Security Classification Account Reconciliation Process Policy The Four Types of Recons Warning Signs Roll-Forwards Accountability CARS Tips Best Practices Statutory Account Reconciliations 2 Account Reconciliations
Security Classification 3 Foundation of Financial Accuracy SEC Reporting Control Processes Ongoing Control &Monitoring Activities File 10Q Quarterly Accounting Close Reviews Controller’s Roundtable Trial balance submissions Divisional Sub- Consolidation Tax & Corp. consolidation Prelim. Financial Results SOX/KMC Certification Audit Committee Post Closing Adjustments Prepare Financial Statements & Exhibits Management review & analysis Disclosure Committee Review Executive Review Monthly account reconciliations Judgmental reserves (warranty and restructuring) roll forwards Pre-close accounting issue reviews DGM Restructuring Approvals Annual SOX Assessment Accounting memos Warranty Council FAS 5 Legal Analysis Internal audit procedures Environmental reserve analysis Bi-weekly CAO calls with divisional and regional controllers
Security Classification Reconciliation Process: Policy Basics Every balance sheet account -- Every month Reconciliations completed by workday 13 or 18 (quarter vs. non-quarter end) All accounts are required to be in CARS Every account must be assigned a reconciler and a reviewer Reconciler and reviewer must be appropriate 3 rd party (Genpact) reconciled accounts have a Delphi owner (“Approver”) Reconciliations must have sufficient supporting documentation Must support the balance and the reconciling items / activity Outstanding reconciling items must be addressed on a timely basis $100,000 or more must be resolved by the next month close Under $100,000 must be resolved within 60 days (2 months after) or written off Zero balance accounts must be monitored and reconciled Ensure that no balances are present and, generally, no activity occurred All accounts in local ledger must be represented in CARS Note: Account Reconciliation policy available on the DCAP (Corporate Accounting Policy page)
Security Classification Reconciliation Process: Policy Basics Reconciliations are a key control to ensuring that: General ledger balances match the local supporting detail records Any differences between the GL and detail are properly explained To be considered reconciled, all reconciling differences must be identified, investigated and resolved $100,000+ resolved within 30 days (i.e. next month) Under $100,000 resolved within 60 days (i.e. 2 months) If an insignificant item remains unexplained for more than two months an adjusting entry should be recorded to clear (i.e. write-off) the amounts Reconciliations should not focus on just the activity in the account, but also on the account balance The accounts assigned to you are your responsibility In your personal bank account, do you care just about the activity, or do you also care about the balances?
Security Classification Reconciliation Process: Accountability Finance Directors have the ultimate responsibility for ensuring that all divisional accounts are reconciled. Responsibility may be formally delegated (in a written document) to Assistant Finance Directors Each division should have a formal account reconciliation review and sign-off process. Documented (in writing) and maintained in the record of the division’s accounting procedures. Reviews of reconciliations should focus on ensuring the quality and completeness of the reconciliation. Divisional review process must include a detailed supervisor review of the account reconciliations (i.e. agreeing to source documents, etc.) on monthly basis.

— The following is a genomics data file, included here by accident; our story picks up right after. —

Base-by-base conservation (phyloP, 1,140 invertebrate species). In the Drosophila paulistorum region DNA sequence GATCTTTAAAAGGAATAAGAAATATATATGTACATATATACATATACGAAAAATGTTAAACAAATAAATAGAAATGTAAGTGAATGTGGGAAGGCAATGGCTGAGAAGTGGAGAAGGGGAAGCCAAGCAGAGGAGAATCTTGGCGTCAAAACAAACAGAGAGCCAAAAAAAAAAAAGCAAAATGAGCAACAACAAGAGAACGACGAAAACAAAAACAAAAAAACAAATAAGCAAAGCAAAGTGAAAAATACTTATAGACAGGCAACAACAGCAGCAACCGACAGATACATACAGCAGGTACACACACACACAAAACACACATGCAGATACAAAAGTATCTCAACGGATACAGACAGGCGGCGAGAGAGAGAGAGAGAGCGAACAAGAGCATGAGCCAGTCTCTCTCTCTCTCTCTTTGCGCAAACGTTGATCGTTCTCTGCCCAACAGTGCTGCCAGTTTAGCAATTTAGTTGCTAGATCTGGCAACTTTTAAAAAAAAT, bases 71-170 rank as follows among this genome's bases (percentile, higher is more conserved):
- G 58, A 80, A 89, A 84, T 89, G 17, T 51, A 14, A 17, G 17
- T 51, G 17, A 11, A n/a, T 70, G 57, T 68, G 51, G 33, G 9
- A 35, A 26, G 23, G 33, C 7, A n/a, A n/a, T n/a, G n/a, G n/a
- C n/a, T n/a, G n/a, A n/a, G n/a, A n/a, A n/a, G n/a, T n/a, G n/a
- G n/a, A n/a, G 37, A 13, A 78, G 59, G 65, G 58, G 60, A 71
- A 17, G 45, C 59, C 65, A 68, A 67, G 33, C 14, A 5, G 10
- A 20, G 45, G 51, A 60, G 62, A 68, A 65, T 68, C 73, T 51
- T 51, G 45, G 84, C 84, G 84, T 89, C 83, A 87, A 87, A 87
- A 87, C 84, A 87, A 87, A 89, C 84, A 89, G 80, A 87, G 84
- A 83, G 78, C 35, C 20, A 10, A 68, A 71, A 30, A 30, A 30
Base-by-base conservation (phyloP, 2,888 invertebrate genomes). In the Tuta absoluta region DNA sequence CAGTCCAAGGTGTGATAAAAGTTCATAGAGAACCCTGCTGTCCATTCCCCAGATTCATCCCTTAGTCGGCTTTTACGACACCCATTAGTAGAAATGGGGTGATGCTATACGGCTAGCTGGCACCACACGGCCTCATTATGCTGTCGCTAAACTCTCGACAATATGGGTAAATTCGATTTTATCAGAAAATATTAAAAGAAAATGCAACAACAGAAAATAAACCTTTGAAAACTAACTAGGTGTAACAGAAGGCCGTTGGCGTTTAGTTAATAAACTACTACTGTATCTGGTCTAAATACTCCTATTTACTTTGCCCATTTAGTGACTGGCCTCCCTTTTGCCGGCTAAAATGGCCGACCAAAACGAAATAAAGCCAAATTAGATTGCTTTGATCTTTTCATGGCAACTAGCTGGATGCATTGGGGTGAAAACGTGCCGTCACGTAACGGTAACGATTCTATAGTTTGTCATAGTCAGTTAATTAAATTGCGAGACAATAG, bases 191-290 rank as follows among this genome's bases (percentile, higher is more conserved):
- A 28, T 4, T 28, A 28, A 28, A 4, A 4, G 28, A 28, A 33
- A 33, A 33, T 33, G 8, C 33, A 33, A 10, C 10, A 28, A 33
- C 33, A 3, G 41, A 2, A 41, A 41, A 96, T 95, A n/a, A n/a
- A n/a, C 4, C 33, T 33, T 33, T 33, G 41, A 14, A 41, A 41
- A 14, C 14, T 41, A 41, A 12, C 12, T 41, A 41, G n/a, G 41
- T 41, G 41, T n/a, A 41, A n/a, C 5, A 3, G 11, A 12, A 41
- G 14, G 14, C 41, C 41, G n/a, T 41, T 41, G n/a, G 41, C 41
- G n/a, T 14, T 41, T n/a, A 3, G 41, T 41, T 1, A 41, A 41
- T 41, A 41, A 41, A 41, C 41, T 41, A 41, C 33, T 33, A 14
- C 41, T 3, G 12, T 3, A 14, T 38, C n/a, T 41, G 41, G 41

Security Classification Reconciliation Process: Accountability Preparer self-review should include the following steps: Review of nature and purpose of activity Verification of accuracy of amounts recorded (e.g., agrees to related support) Verification of appropriate accounts and classification (e.g., P&L line item, current vs. long-term, asset vs. liability, etc.) Verification that timing of activity is appropriate (e.g. accrual not cash basis, out of period adjustment, etc.) Ensure that appropriate (objective, verifiable) support is included Ensure that no extraneous information is included with the final support package Provide information to supervisor for review Address any supervisor review points or questions prior to finalization
Security Classification Reconciliation Process: Accountability First-line supervisor review should be as if the reviewer was preparing the account reconciliation, the following additional elements should be included: Provide review points to preparer Ensure review points are appropriately addressed prior to finalization Document supervisor review through formal sign-off of work product Certain accounts or other items may require additional review beyond the preparer and supervisor. These include: Unusual or non-recurring items Subjective items All inventory reserves Items for which there were differing viewpoints on the appropriate accounting treatment
Security Classification Reconciliation Process: Accountability Each division / trial balance / site is responsible for appropriately reconciling and reviewing the accounts assigned to them Reconciler: Completes the reconciliation by the required due date. Completes a self-review to ensure that you have: Accounted for the balances Investigated reconciling items Attached sufficient supporting documentation Reviewer: Review the account to ensure that: Balances and activity are accounted for Proper documentation is attached Review is completed in a timely manner Approver (Third Party Reconciled) Ensure proper and timely reconciliation and review The Delphi approver is the owner of this account – not the outside party Accounts assigned to you are your responsibility! You are the expert on these accounts. These accounts are pieces of the total puzzle that eventually become our financial statements.
Security Classification Reconciliation Process: Types of Recons The assigned reconciler and reviewer are responsible for the accounts assigned to them – they must understand the nature of the account, what type of activity flows through it, the unique risks, etc. Four types of account reconciliations Sub-ledger to general ledger General ledger to specific source documents General ledger to estimates / calculations Statutory to U.S. GAAP (covered separately)